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VOLIME 37. NEW SERIES. rfIHE BEDFORD GAZETTE 3 JS PUBLISHED EVERV FRIDAY MORNING BY B. F. MEYERS, At the following terms, to wit i $1.50 pet annum, CASH, in advance. $2.00 11 " if paid within the year. 44 " if not P®" 1 within the year. rrT'So aubscription taken for less than six months, j 05rNo paper discontinued until all arrearages are uaiJ• unless at the option of the publisher, it hae „,n decided by the United States Courts that ths stoppage of a newspaper without toe payment ot_ ar rearages, is prima facie evideuce ci fraod and is a criminal offence. £-3The courts have decided Ihat persons are ac cr.uiiiable for the subscription price of newspapers, ,/ ,hej take them from the post olfice,whetber 'hey subscribe lor them. r not. RIIY* SHOULD ALL GOOD DEMOCRATS BE Vol XD SUPPORTING DOUGLAS. The following article from the Detroit "Free p r p sg ;' gives very satisfactory reasons why no good Democrat— no one having the interest of the party in view should be found opposing Douglas . Mr. Douglas is the regular nominee of the Democratic 3 party, chosen accotding to the rules and usages of the party conventions, having re ceived more than two-thirds of the votes of the whole convention ; while Mr. Breckiniidge is the nominee ot a mere bolting taction. In the convention where Mr. Douglas was unanimous ly nominated, there were two hundred and eighteen votes, while in that which nominated Mr. Breckinridge, there were but fifty-two and a half votes, or one hundred and five delegates. Mr. Douglas had a clear majority of the whole convention at Charleston, and should therefore have immediately received a nomina tion. The delegates who voted for Mr. Douglas at Chariest >n represented more tf.an 1,000,01)0 of the 1,838,232 votes cist for Air. Buchanan in 1855. More than of" the democrat ic voters of the Union called for his nominal ion and less than one-third opposed it. Mr. Douglas stands fairly ana squarely upon the platform adopted by the Charleston conven tion before there was any s"cession, while Mr. Breckinridge does not. Mr. Douglas is eminently a Union candidate. The fact that both Northern sectionalisu assail f im, demonstrates that Mr. Breckinridge isipm inently a disunion candidate. The fact that all disunionisis south of Mason &. Dixon's tiitn proves it. It was less than a WPW ago that the Journal of Commerce itself had to repudiate the disunion motives that so many of the Southern supporters of its candidate urg for their action, using this language; "We by no means consent to place our reasons for OUT action upon tbs (the disunion) basis." The result of the recent elections of the' sviuth shows that Mr. Breckinridge will be overwhelmingly defeated in those States which'l M was claimed he was sure to carry. The result of the recent elections points to the inevitable conclusion that Douglas will poll more votes at the South than Mr. Breckinridge. The action of the regularly constituted State Democratic conventions in the Northern States, and especially of those in Michigan and New York, should have their influence with ail good Democrats within those States. All these con ventions have endorsed Mr Douglas and repu diated Mr. Breckinridge. The fact that full three-fourths, if not five *ixths, of ail the Democrats in the Union sup port Mr. Douglas, will enable all those who are really in doubt as to the proper course to pursue, to choose between the two. Mir. Douglas is the regular nominee of the ' Democratic party, made such by old established rules and usages, and accepted as such by a vest majority of the party. Finally, Mr. Douglas can overthrow Black Republicanism; Mr. Breckinridge most assured ly canno. 0 BLACK-REPUBLICAN "HIGHER LAW." BOOTH, the fugitive-slave rescuer, of Mil wail kie, ho lately escaped from the custody of the United States marshal, stands in open de fiance of the law, and is publicly sustained by his sympathizers. Since his escape he lectur ed at Ripton, Wis., where the following inci dent occured ; "He announced during hi? remarks that there was a marshal in the room, and desired him to come forward and arrest him. Upon thi, it is stated, Deputy Marshal McCarty, ol Fond do Lac, stepped forward and presented a writ. The excitement was immense, about a hundred men crying out, "kill him," 'hustle himour,'&c. McCarty had his clothing near ly all torn off. JVo shots were fired, although revolvers and bowie-knives were handled carelessly. On Sunday Booth lectured in the grove, great excitement attending the speech, but no more attempts at a rescue." This man has for years had semi-impunity j to violate the laws of the United States, and set its officers and process at defiance. It is quite time, we think, that he should be con vinced that United Slates law is oot entirely farcical and impotent. DANGER AHEAD- The New York Post, the leading Republi can paper, snufis danger in tfie distance. It says: "If we rearf the signs of the horizon aright, we have now before us, and we say this in no j croaking spirit, one of the most desperate po litical contest# that has ever been fought in this State. The Republicans of New York are e q ialtothe contest if they will be united and go >nto action with singleness of heart; but if ev ery man must first settle who is to be Postmas ter General, who is to be Collector, and who is o be oight watchman, and if the competitors have to first prove, in hand to hand fight, which ' is the better man, before they can point their *words at the common enemy, our cause and our candidate are alike in peril." A REPUBLICAN JUBILEE. > Carl Schurz is coming ! Sound the Black j Republican trumpet —spread the news abroad ! bring in the Abolition hosts—Carl Schurz, the ■ slandereFof our forefather,the contemner of our Constitution, the reveller in revolutionary ideas, the representative man of Red and Black Re publicanism, will address his brother Abolition ists to-night in Harrisburg. L-t the one idea men—the fanatics who worship at false shrines and bow down before imaginary gods, strew his pathway with flowers! The great revolu tionist—the man who has the impudence to stand up and abuse the dead patriots and livin s'atesmen of Ameiica in the face of American citizens, deserves a warm reception, a glorious welcome from the followers ol Lincoln and Seward. Read again and again the following extract from his Sprngfield (Massachusetts) spe-ch ; read it, men of Harrisburg, and then with clear throats and lusty lungs shout alodd your hosannas to Carl Schurz, the aider and abettor ot abolitionism and treason : ! ''There is your Declaration of Independ ence," said he, "a diplomatic dodge, adopted merely lor the purpose of excusing the rebel lious colonies in the eyes of civilized mankind. I There is your Declaration of Independence, no longer the sacred code of the rights of man, but a hypocritical piece of sj.erial pleading, drawn up by a batch of artful p-ttifoggers, who, when speaking ol the rights ol man, meant but the privileges of a set of aristocraiic slaveholders, but styKJ it'the rights of man,' in order to thrbw d.ist in the eves of the world and to inveigle noble-hearted loolj into lending i them aid and assistance. [Applause] These are your boasted Revolutionary sires, no lon ger heroes and sages, BIT ACCOMPLISHED HtJMBCOGF.RS AND HYPOCRITES, W'lO S'tid One thing and meant another • who pass-d counter feit sentiments as genuine, and obtained arms and money and assistance and sympathy on false pretences! There is y4ur great! .American Revolution, no long.. the. grea, champion of universal principles, but n mean Yankee, trick [bursts ol applause and laughter] a wooden nutmeg —[applause]— the mo t impudent imposition ever practised upon the whole world!" [Applause.] There is s our man, O, Republicans ' There is your great orator,} our traveling advocate of Lincoln and Curtin—the vile slanderer of all that is good, ar.d hoiy, and sacred in the I memories of your children ! Take iiim to your bosoms, hug him, shout for him—and then , turn away from the filthy embrace, and ask pardon ol God and man lor the foul pollution! |to which you subjected yourselves. Confess to your children that you are ashamed, and ! turn your faces away from the mothers that! bore them. LINCOLN'S"OPINION OF THOMAS JEF FERSON. The Macomb [lilinoi.-] Eagle has raked up from its old files, a speech made by Abraham Lincoln in IS4-4, in which he said : "Mr. JeiTeison is a statesman whose praises are never out of the mouth of the Democratic i parly. Let us attend to tins uncompromising j tnend of freedom, whose name is continually invoked against the Whig party. The charac- j ter of J-flerson was repulsive. Continually pull ing about liberty, equality and the degrading ■ cause of slavery, he brought his own children to the hammer, and madt money uf his de baucheries. Even at his deatn he did not man umit his numerous olfsprmg, but left them soul and body, to degradation and the cart-whip. i A daughter of '.his vaunted champion of Dem ocracy was sold some years ago, at public auc tion, in New Orleans, and purchased by a socie ty of gentlemen, who wished ft* testily by her liberation their admiral on of the statesman who "Dreamt of freedom in a slave's embrace." "This single line I have quoted gives more insight into the character of the man than vol umes of panegyric. It will outlive his epitaph write it who may." A man who will thus speak of the author of the Declaration of American [lndependence is J utterly destitute of the feeling of a patriot, and ought to have (lie brand of shame alfixed upon his forehead by the American people. KEEP IT BEFORE THE PEOPLE. People of Pennsylvania—Union-loving peo ple of the old Keystone State—we desire to' keep before you the sentiments of the Black Republican party,the sentimenls which will cou troi the Administration, should Abaaham Lincoln be elected President of the United States.— Hear what Win. H. Seward said in a speech delivered by him at Boston, only a few days ; ago ; 44 What 2 commentary upon the wisdom of , man is given in this single fact, that fifteen years only after the death of John Quincy didnms, the people of the United States, who hurled him from power and Jrom place, are calling to the head of the nation, to tie very seat from which he wis expelled, J]bra hum Lin coln— [-nthusiastic ch-eis] whose claim to that seat is that he confesses the obiiga'ions of that higher law —[applausej which the Sage of Quincy proclaimed, and that he nvovis him self, for weal or tco, for life or death, a soldier on trie side of freedom in the irrepressi ble conflict between freedom arid slavery.— ; [Prolonged cheering] 1 tell you, fellow -j citizens, that unlh t Ins victory comes the end of the power of slavery in the limited States. [Cheers.]" Ssvs the Cincinnati Enquirer : "This is unmitigated Abolitionism—an Ab olitionism that contemns and repudiates the Constitution of the United States, and is govern ed by a higher law than that instrument. Seward vouches lor Lincoln. He knows him, and de clares that his election will destroy slavery and precipitate upon the country four millions of free negroes /" v BEDFORD. PA. FRIDAY MORNING, SEPTEMBER '2B, 1860. | AN ABOLITION DOCUMENT. i The following appears in a late nuinbero! the Austin Gazette : DENTON CREEK, Aug. 3, 1860. DEAR SIR —A painful aoscesr on m, j thumb is my apology for not writing at Ander son. Oar glorious cause is progressing finely, as far South as Brenham. I there paited wih Bro. Wempler ; he went .still farther soutl : he will do good wherever he goes. I travelpri up through the frontier counties, part ol tin time under a fictitious name. I found man friends who had been initiated, and understand the Mystic-Red. I met with a good numipr of our friends near Georgetown ; we held a cm sulfation, and were unanimously of opiniin that we should be cautious of our new associ ates ; most of them are desperate characters aid may betray us, as there are slave-holdys among them, who value poor negroes mtirh higher than a horse. The only good they wll do is destroying towns, mills, etc., which" is oij only in IVxas at present. It we cm break Southern merchants and millers, aid have their places filled by honest Republicais, Texas will be an easy prey, if we only do mr duty. All wanted for the tune being is comul of trade. Trade, assisted by preaching aid teaching, will soon control public opinToni— • Public opinion is mighty, and will prevail.— | Lincoln will certainly he elected ; we will j THEN have the Indian Nation, cost what tt i will. Squatter sovereignty will prevail thire j as it has in Kansas; tnat accomplished, ve : have at least one more step ( 0 take lut I one more struggle to make—that is, fee i f exas. We will then have a connected i link Irom tne Lakes to the Gulf. Slavery "ill then be surrounded by land and by water, aid soon sting itself to death. I repeat, Texas Ve must have, and our only chance is to break ip the present inhabitants, in whatever wav ve can, and it must be done. Some of us wll ' most assuredly suffer in accomplishing oor de ject, but our Heavenly Father will reward is lor assisting him in blotting out the greatst curse o -arlh. It would be impassible for is to do an -'"t that is as .blasphemous in the sig;t of God as uolding slaves. We must have frt quent consultations with our colored friends j ! (Let your meetings be in the night.) Impres , upon their clouded intellects the blessings of i freedom, induce all to leave you can ; our rr- > j rangements for their accommodation to go , North are better than they have been, but lot , as good as we would like. , We nerd more agents, both local and tra'el- | ing. I will send out traveling agents vvn<n I get home. Yoti must appoint a local agent in , every neigh.horhood in your district. I wil re commend a few I think will da to rely upon, viz : Brs. Leake, Wood, Ives, Evans,Mr. Dan iel Vicry, Cole, Nugent,'Shaw, Whit', Gillford, Ashley, Drake, Meeks, Shuit* and Newman. Brother Leake, the bearer ol this, wil take a circuitous route, and see as many of ur colored lriends as he can ; he also reccommerd a differ ent material to be used about towo, etc. Our I friends sent a very interior article ; they emit | too much smoke, and do not contan enough' campliene. They are calculated tog-t some ol ! our friends hurt. " I will send a supily when 1 I get home. I will have to reprovi you and j your co-workers for vour negligeocr in sendim hinds for our agents; but few haveheen com pensated tor their trouble. Otr faithful correspondent, Bro. Webber, has received but a trifle, not so much as apprentice's wages ; neithr have Bro. WilM, Alangum and otliirs. ■ You must call upon our colored friends lor • more mon-y ; they must not expect us to do all; they Certainly will give every c?nt, if they know how soon their shackles will be broken. Mv hand is very pain|ul,andl cmse. Yours, ""'Y, W. H. BAILEY. -N. B.—Bro. L p ake will give you what few numbers ol the Impending Cris is I have ; also Bro. Sumner's speech and Bro. Beecher's letter, etc. Farewell. THE STATE OF TEXAS, County of Tarrant. Personally appeared before me, the undersigned authority, Paul Ishell, a man to me well known ; who being by me duly sworn according to law says that the above and foregoing letter was 1 found by George Grant and k himse|f, near the residence of said Grant,'six miles west ol Fort ; Worlh,near where a hors.- had been fed, steal- i thilv as it seamed, and that the said letter ha< not been out of their possession till now, and has no 4 been altered in any respect whatev -1 er. Given under my hand and seal of the County Court, this tenth day of August, 1860. [L- S.] T. M. MATTHEWS. Dep. CTk. ; For C. VANCE, Clerk C. C. T. C. : SOUND REPUBLICAN DOCTRINE. Cassius M. Clav, one of the leading Re- j publicans in the United States, recently ad- i dressed a Republican meeting at Tiffin, Ohio ; i .n the course of his remarks he said : "They [ihe Democrats] tell you we are for [ liberating the blacks—for setting the negroes! free. SO VVE ARE ! We believe, as do you, ' that in 1776 'all men were created free "and i equal ; endowed with certain inalienable rights !** They meant just what they said, and they repeatedly spoke of negroes as men, and as persons. "THEY MEAN THE NEGkOF.S WERE EQUAL WITH MEN !" 1 his is pure, unalloyed Republicanism.— White men of Pennsylvania, how do you like it ? Mr. CLAY goes nearly a far as his coadju tors ot Massachusetts, who say that a negro is better than a white man. While men of Penn sylvania how do you like to be told that you are no belter than the negro ? SMALL BOY ON TIP-TOE TO COMPANIONS.— j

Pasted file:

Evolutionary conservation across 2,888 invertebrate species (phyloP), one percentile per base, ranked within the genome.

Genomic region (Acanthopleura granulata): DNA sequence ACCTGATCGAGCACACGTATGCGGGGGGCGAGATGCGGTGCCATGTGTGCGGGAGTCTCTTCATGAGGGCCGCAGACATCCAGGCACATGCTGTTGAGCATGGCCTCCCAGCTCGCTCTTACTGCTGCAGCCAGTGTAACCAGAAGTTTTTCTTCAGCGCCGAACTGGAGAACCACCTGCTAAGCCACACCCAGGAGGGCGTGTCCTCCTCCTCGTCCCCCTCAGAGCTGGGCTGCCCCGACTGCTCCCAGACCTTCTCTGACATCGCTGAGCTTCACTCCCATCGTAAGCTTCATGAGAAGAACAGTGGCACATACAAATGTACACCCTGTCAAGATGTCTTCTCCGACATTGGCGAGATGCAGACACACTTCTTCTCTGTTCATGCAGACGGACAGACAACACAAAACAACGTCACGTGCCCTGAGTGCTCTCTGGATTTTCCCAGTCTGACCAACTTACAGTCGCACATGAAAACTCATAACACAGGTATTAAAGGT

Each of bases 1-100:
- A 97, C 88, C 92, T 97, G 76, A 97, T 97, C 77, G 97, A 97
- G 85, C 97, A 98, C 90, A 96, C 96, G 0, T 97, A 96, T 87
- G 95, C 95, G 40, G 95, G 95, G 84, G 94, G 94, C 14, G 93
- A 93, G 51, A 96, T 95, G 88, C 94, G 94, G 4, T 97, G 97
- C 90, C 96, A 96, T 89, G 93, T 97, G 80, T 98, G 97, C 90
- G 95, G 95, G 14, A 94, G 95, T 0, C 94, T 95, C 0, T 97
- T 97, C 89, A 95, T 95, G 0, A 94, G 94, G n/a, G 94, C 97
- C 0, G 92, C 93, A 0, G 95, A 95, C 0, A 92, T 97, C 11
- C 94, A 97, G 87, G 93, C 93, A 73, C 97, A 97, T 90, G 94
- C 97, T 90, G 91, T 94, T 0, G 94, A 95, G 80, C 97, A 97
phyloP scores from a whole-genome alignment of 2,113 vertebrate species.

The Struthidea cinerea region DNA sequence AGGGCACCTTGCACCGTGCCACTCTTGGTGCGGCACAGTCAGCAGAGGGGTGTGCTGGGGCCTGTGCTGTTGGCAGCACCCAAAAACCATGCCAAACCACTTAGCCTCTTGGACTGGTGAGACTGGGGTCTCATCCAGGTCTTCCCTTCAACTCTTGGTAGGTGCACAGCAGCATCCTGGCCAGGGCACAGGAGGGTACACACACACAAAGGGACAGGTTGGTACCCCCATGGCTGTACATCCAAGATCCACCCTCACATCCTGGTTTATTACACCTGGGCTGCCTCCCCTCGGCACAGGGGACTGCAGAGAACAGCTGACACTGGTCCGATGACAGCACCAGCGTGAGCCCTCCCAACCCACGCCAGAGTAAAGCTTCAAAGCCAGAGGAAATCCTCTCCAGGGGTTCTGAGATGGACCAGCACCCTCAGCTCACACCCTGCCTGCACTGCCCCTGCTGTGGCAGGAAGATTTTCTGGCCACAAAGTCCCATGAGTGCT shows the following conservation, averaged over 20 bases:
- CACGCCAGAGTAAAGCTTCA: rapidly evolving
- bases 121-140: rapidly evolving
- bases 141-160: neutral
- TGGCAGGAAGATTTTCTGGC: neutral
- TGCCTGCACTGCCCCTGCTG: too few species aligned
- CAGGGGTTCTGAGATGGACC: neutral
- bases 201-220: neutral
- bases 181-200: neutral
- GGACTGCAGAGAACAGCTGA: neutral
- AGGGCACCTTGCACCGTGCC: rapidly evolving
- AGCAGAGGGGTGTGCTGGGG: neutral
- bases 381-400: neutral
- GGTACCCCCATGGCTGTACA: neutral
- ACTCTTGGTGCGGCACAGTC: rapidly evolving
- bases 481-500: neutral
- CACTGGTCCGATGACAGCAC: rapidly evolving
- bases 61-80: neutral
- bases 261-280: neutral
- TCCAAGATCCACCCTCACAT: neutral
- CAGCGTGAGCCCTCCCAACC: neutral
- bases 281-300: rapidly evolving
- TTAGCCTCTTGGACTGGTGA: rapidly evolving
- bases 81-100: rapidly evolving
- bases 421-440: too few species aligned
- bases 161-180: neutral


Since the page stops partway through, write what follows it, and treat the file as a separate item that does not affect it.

"SH—H —stop your noise, all of you." COMPANIONS. —"HeIIo, Tommv, what's up now I" SMALL. —"We've got a new baby—very weak and tired walked all the way from heav en last night—rausn't be Licking up a row a * round here." Freedom oi Thought and Opinion. FOSTER'S ELECTION CERTAIN. The editor of the Ebeniburg .Mountaineer says that the election of General Foster is now rend-red certain. Even the Republicans, a< length, can deny it no long- r, and admit the tact. .Mr. Kopeiin, in his speech at the Republican meeting, admitted that the Bell and Everett vote would be cast fur G-neral Foster, which must secure his elect.on by a tri umphant majority. And why should he not be ? He is known and admitted to combine in his person every virtue that adorns and dignifies human nature. Pure, honest, and unpretending, his name wiil j shed honor upon the future history of the Kv- \ stone, and his administration will revive the j purest and best days of the Commonwealth. ! His political record is equally pure. When ever the curse ol party has driven others, Gen. | Foster has always stood firm for the interests 1 of Pennsylvania, and the advancement ol her! honor. His Ta>ijj speech, which was made : when he was never thought of for Governor, ' was one of the most able and eloquent efforts in i behalf ofour interests eve- delivered in Con- • : gress | And in the present campaign we find him , visiting Congress and using all his influence to ; procure a lawgiving adequate protection, while j Curtin is strolling over the State making corrupt bargains and begging votes. NEW YORK AGAINST LINCOLN—HE CANNOT HE ELECTED. It is now reduced almost to a positive cer- ' tainty that Lincoln will not carry New Y'ork, | arid it follows, as a matter of course, that he cannot be elected President of these Uni'ed States. In regard to the vote of New J. W. ' I \\ . Sheehan, Esq., Editor of the Chicago Times, ; the confileutial triend of Judge Douglas, who ' speaks what he knows, savs : For the satisfaction of our readers, and the public genera'ly, we can say that to make.as surance doubly sure, and to place the result be- j yond all contingency, that there have been, j and are now arrangements making, which will give the vote of New York against Mr. Lin coln. New York will not only vote against him, but will give a majority ol sizfy thousand ' against htm. His election is, therefore, an as certained impossibility. The failure to receive i the thirty-five votes of that State, will exclude I the possibility of his election ; he has no other i Stale to tall back upon to make good the defi- [ ciency. When we say tnat the vote of New- i York will not be given to Lincoln, we do not : speak unadvisedly. We speak confidently, , upon foil assurance, that what we say ha? been ■ resolved upon firmly and immovably." THE VOTE OF NEW YORK. We have said that New York would elect ! th? Union anti-Lincoln ticket by at least fifty ! thousand majority, and we thought we were in i the bounds oi reasod in so saying ; hut we have j now to correct our estimates. We did not know j when we made it, that Biack Republican lead- ' ers. wire-pullers and managers were going to j expose the corruption and rascality o| each o- i ther to the public, and not only call each other i thieves, but prove it, and rub it in, as they are I now doing. Set down New York as good (or j one hundred thousand majority now for the i Union electoral ticket.— ,\ew York Herald. "ABRAHAM LINCOLN, who has ever BEN a ! Henry Clav Whig, and holds all the princi- j I | e ■ <>f that noble Statesman." Ab aham Lincoln was among the first tode- ; sert the great leader of the Whig party, Henry Clay, in 1848. Let all read, that none may be deceived. Henry Clay on Slavery in the Territories j In 1857, Henry Clay, (hen Senator oi tbeUni i ted Slates, introduced the following resolution 1 in the Senate : i '■'■ Resolved, That any attempt of Congress to j j prohibit slavery in the Territories of the Uni- ■ I ted States would create a serious alarm and just ; ! pprehensions, would be a violation of good ' j faith towards the inhabitants of such Territory • ! who have removed thereto with their slaves,' and because, when such Territory shall he ad- j mitted into the Union as a State, the people ' thereof shall be entitled to decide that question j exclusively for themselves." On the Bth of May, 1850, Henry Clay wrote J as follows in his report: ; "To avoid, in all future time, the agitations! | which must be produced by the conffict of opin- j ions on the slavery question—existing, as this | institution does, iti some of the States, and pro- , hibited, as it is, in others—the true principle ! j which ought to regulate the action of Congress, I m forming territorial governments for each nevv ; ly-acquired domain, is to refiain from all legis : lation on the subject in the territory acquired, i so long as it retains the territorial torm ol gov j ernment leaving it to the people of such Ter ritory, when they have attained to a condition which entitles them to admission as a State, to decide for themselves the question of the allow ance or prohibition of domestic slavery." Me Lincoln's Jlltitude Toward ihe Slave Stales. —The slavery agitation will continue I till a crisis has been reached and passed. This government cannot endure permanently half slave and hall Iree. The Union will cease to • he divided—it will become all one thing or the other.— Speech of Lincoln at Spi insfield, June, j 1858. He desires lhat slavery shall be put m course j of ultimate extinction.— Speech at Chicago. Ju- Jly 10,1858. | The agitation is to continue til! the public mind shall rest in the belief that slavery is in j the course of ultimate extinction.— Speech at Ottawa, 1858. Is not only in favor of the second resolution ' of the Republican platform of 1856 : j "That we deny the authority of Congress, of I a I errilorial Legislature, of any individual, or f association of individuals, to give legal existence to slavery in any Territory of the United States, I while the present Constitution shall be main , tained." Hut "insists" upon what we see below : "What I insist upon i?, that the new Territo ' ries shall be kept free from slavery while in a Territorial condition."— dlton Speech, 1858. h fnn MR. SCHELL'3 TARIFF RECOFD. \ In the Slate Senate, on the 19th day of Jan | nary, 1859, the following tariff resolutions were | voted tor, viz : : WHEREAS, The experience of the past and i present, most fully demonstrate that it is ajwise j and beneficent policy of the General Govern | meut, which declares the imposition of duties on I such products of foreign nations as come in such I direct contact with those of our own country, ; as to injure and prostrate the trade in our own ■soil, and amony our own citizens. 1 tie artizans and laborers in many department jof trade are compelled to a'oan don their accus tomed pursuits—especially do our own coal and < iron interests suffer ; therefore Resolved by the Senate and House of Repre- j sentatives of the Commonwealth of Pennsyl-' vinia, in General Assembly met, That our Sen- j ators in Congress be instructed, and our Repre- j sentatives requested to labor lor the passage (at the present session) of such an act as will not on ly tend to increase the revenue by the imposi tion of duties, but afford ample encouragement to all the interests of the country, injured by the productions of the cheap labor of other na tions ; but more especially to urge an increase of duties on coal and iron, in which a portion ol our own people are deeply interested. Resolved, That the views of the President, expressed in his late annual message in reference to the advantage of definite or specific duties o ver ad voforem duties, as more uniform, less lia ble to frauds, and affording the most certain and uniform amount of revenue, i.aeet our heartv ! approbation. Resolved, That the Governor be requested to j forward to each of our Senators and members of ■ Congress, a copy of the above preamble and re solutions, informing them of th<*ir adoption. On the passage of the resolution, the vote stood. AYES— Messrs. Bell, Baldwin, Coffey, Craig, Fetter, F inney, Francis, Gazzam, Gregg, Hams, Keller, Marsellis, Mdkr, Mver, Nunemacher, Palmer, Parker, Penney, Randall, Rutherford, SCHELL, Scofield, Shaeffer, Schindel, .Steel, Thompson, Turney, Welsh, Wright, YARRIUY and Cres<rwe||, Speaker —3l. NAYS—None. In the Senate, on the 30th of March, 1850, when certain tariff resolutions were pending, Mr. Schell offered the above retolution, as an i amendment, and the vote was as follows, viz : i YEAS—Messrs. Flood, R-il, Craig, Craw- ! ford, Keller, Marseille. Miller, SCCIELL, I Schind-I, Turney and Weish—ll NAYS Messrs, Baldwin, Benson, Connell, I Finney, Gregg, Hall. Tinbrie. Irish, Ketcham, | Landon, McClure, Meredith, Palmei, Parker, Penney, Rutherford, Shaeffer, Smith, Thomp son, Yardiey arid Francis, Speaker—2l. Every Democrat voted for the resolution, and • every Republican voted against them. I MR. SCHELL'S VOTE ON THE EXTRA-PAY QUESTION'. In the Slate Senate, on the 7th of April, 1858, on the motion of Mr. Ely and Mr. Buckalew, to Amend Section 58 of the appropriation bill by striking out that part which allows extra pay "to mtmbers of the present Legislature," the yeas and nays were required, and were as i follows : YE \S-Messr" Buckalew, Coffee, Craig, Ely Evans, Fiancis, Harris, Laubach, SCHELL, I Shaeffer, Souther. Steele, Turney, Wright and ; I Welsh, Speaker—ls. I NAYS Messrs. Bell, Brewer, Cresweli, ! ! Fetter, Finney, Gazzam, Gregg, Ingram, Knox, j Marsellis, Mver, Randall, Rutherford, Scofield, j • Straub and Wilkins—Hi. Again, on the 14-th of April. 1858, Mr. Schell I . . j submitted the following resolution, viz : "Resolved , ThattheCommitf.ee ol Confer- ; j ence, on the part of the Senate, on the appro- . j priation bill, be requested to insist on striking j j out ol said bill the clause which authorizes the ; j payment of two hundred dollars in addition to ; ; the regular pay, to the members of the present j ! Legislature." A motion was made by Mr. Souther and Mr. ! Gazzam (two Republicans) to postpone the question, together with the further considera tion of the subject, indefinitely. AYES—Messrs. Bell, Cress well, Finney, Francis, Gazzam, Gregg, Ingram, Marsellis, Miller, Myer, Randall, Rutherford, Souther, Steele, Straub, and Wilkin?—l7. NAYS—Messrs. Buckalew, Craig, Ely- Evans. Fetter, Harris, Knox, Laubaucb> SCHELL, Scofield, Shaeffer, Turney, Wi ighb and Welsh, Speaker—l 4. In the State Senate on the first of April, 1860, on the motion to reduce the compensation ol members ol the Legislature from SEVEN hundred dollars, to five hundred dollars per annum, — the vote was as follows, viz : YEAS— Messrs. Baldwin, Brewer, Coffey, Craig, Fetter, Harris, Keller, Miller, Nune macher, Rutherford, SCHELL, Scofield, Shaef fer, Schindel,Steele, Thompson, Turney, Welsh Wright and Yardiey —2o. NAYS—Messrs. Francis, Gazzam, Gregg, Marsellis, Myer, Palmer, Parker, Penney, Ran "dall and Cresswell—lo. WHOLE mifflSEß, 2918. , A GOOD ONE—Two young ladies of Phila delphia were lately spending the summer in northeastern New York. During their long ri>il, they took several long rides with the daughter of their h-st, about the country. On one of these occasions, as they had been travel ing some distance, and the day was warm, and as a trough of running water stood invitingly by the roadside, they concluded to give their pony a drink. One of the ladies agreed to get out and arrange matters for this purpose. The others, remaining in the carriage, and deeply engaged in conversation, for sometime paid n 'o attention to the movements of their companion. When at last, surprised at the long delay, thev turned to ascertain the cause, they discovered her "ndeavoring to unbuckle the crupper. In amazement they inqured : "What in the world are you dom* that lor V' ° To which she naively replied, "Why, 1 am unbuckling this strap to let the horse's head down, so he can drink." How OLD is ABE LINCOLN.—It WAS announ ced in the Chicago Convention that Abe Lin coln split rails for a living in early life. "Ear ly lit'-" would man about 25 years. The Cleveland Leader says he earned his living in his boyhood at the anvil—say 20 years. Another paper says he was a boatman on the Mississippi during his younger days—say 20 years. The Sandusky Register says that he was a wood chopper—say 20 vear3. The same paper says he was ascho l teacher —say 20 years. All of them claim that he has been at tho head of the Illinois bar for 20 years. _ This would make him about 125 vearsol age No wonder be is called OLD Abe Lincoln. A GOOD STORY SPOILED.—A cynical individ ual on reading a pathetic 3tory in one of the pa pers lately noted in his memorandum book as follows : Somebody whistled. Teacher calls up big boy on suspicion. Big boy comes up and holds cut bis hand, sul len and savage. Noble little boy comes manfully forward and says, "I am the boy that whistled, air," at the same time extending hi 3 iiana. Teacher simmers down, and lets 'em off. (Mem. Noble little boy thought teacher wouldn't lick him if he told the truth, but knew big boy would lick him if he didn't.) SUDDEN AND SINGULAR DEATB.^—A physi cian named Friendlander, died at hi# residence in Chicago on Wednesday, alter a 'jibs t distres sing Illness, unusrvi, as we. LtlieveU fiom DCltlg bitten tn the lace by a fly thai had brought pof aoo communicated Irom the carcass of a poisoned dog. No medical remedies availed anything, and so fearful were the effects of the disease, that a few hours alter the breath left the body the friends were forced to hurry his remains in to the ground. The case is a most singular one. ° THE Two PRINCIPAL IDEAS.—We have no doubt but that a large portion of the people are daily becoming more convinced of th truth of the statement put forth bv 1h- Ohio Statrsmnn that "NEGRO EQUALITY AND IRRE PRESSIBLE WAR UPON THE SLAVE STATES," are the two principle ideas of lead ing Republicans, however much they may seek to disguise or deny Iheir true character. It m on this ground ihe battle is to be waged, and the safe lead-r for the people in such a contest must be National Union men. Pv a careful examination of the geography of the world, it has been ascertained that the great artesian bore at Columbus, Ohio, will on passing through to the opposite side of the glebe come nut pxactlv fifteen miles from the great China wall on the China side, and about 2bo miles from Pekin. This is a discovery of im portance, and must vastly encourage the citi zens of Columbus. Tf they do not succeed in obtaining water, they intend, we are told, to pass a telegraph wire through, so as to bring Columbus in direct communication with the Celestial Empire. rr?~"Master, how do you sell beef this morn ing V* "Why fourteen cents a pound ; how much will voo have ?" "Fourteen cents, oh 1 Have vouabeart! "No, just sold it." " Well, I just knowed you couldn't have a heart, and ax fourteen cents a pound for heel; I'm sorry you sold it, 'cau.se I'd like to have some meat." A moment after the boy was seen running out of the market house, with a shinbone after him. tell of big rats on the line ol the Ohio Canal, and one ol them is said to have towed a boat, using bis tail as a tow-line.— That's a whopper of a rat, we mean. If we should attempt to beat this rat storv, we should i trll of that musquifo in the Montezuma Swamp on the canal, which stole a pole forja tooth-pick'. | (YF"*OLD Parsons Peters, who was GOOD d--a! 'of a wag,once married a Mr. Partridge to a Miss Biace. The parents of the bride reques ted that fie would wind up the ceremony witb a short prayer, which he did in the following ; word ; "God bless this Brace of Partridges!" "How do you get along with your arithme- I tic 1" asked a lather of his little hoy. "I've ciphered through addition, partition, subtraction, justification, hallucination, daroa tion, amputation, creation and adoption." He'd do for ar> engineer on a "short hoe 1 railroad." VOL. 4. NO. 3.